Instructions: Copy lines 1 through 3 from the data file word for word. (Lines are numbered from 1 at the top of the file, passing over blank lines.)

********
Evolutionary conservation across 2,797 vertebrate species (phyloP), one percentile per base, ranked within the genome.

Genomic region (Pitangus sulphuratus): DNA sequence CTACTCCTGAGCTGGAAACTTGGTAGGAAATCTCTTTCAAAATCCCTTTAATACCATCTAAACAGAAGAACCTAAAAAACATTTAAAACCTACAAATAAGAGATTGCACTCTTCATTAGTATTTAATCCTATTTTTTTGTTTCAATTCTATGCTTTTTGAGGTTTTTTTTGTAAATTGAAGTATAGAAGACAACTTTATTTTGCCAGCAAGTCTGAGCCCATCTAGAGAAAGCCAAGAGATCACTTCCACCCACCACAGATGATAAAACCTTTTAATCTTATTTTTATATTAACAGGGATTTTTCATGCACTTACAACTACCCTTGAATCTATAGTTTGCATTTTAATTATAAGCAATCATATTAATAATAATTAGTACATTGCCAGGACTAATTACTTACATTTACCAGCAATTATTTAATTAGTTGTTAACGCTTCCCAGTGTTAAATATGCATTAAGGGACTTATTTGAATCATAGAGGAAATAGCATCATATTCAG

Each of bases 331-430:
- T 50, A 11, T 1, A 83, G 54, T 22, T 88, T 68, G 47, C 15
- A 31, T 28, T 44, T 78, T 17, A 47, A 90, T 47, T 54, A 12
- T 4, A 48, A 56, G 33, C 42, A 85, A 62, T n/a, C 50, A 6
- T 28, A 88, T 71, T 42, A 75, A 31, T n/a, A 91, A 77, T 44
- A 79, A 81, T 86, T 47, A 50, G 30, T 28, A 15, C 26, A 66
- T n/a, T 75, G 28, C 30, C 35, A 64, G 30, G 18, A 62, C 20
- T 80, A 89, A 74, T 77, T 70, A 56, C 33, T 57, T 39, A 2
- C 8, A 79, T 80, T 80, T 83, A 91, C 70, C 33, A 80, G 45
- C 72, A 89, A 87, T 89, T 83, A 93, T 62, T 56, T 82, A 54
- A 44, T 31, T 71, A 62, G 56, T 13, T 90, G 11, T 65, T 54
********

Evolutionary conservation across 2,797 vertebrate species (phyloP), one percentile per base, ranked within the genome.

Genomic region (Pitangus sulphuratus): DNA sequence CTACTCCTGAGCTGGAAACTTGGTAGGAAATCTCTTTCAAAATCCCTTTAATACCATCTAAACAGAAGAACCTAAAAAACATTTAAAACCTACAAATAAGAGATTGCACTCTTCATTAGTATTTAATCCTATTTTTTTGTTTCAATTCTATGCTTTTTGAGGTTTTTTTTGTAAATTGAAGTATAGAAGACAACTTTATTTTGCCAGCAAGTCTGAGCCCATCTAGAGAAAGCCAAGAGATCACTTCCACCCACCACAGATGATAAAACCTTTTAATCTTATTTTTATATTAACAGGGATTTTTCATGCACTTACAACTACCCTTGAATCTATAGTTTGCATTTTAATTATAAGCAATCATATTAATAATAATTAGTACATTGCCAGGACTAATTACTTACATTTACCAGCAATTATTTAATTAGTTGTTAACGCTTCCCAGTGTTAAATATGCATTAAGGGACTTATTTGAATCATAGAGGAAATAGCATCATATTCAG

Each of bases 331-430: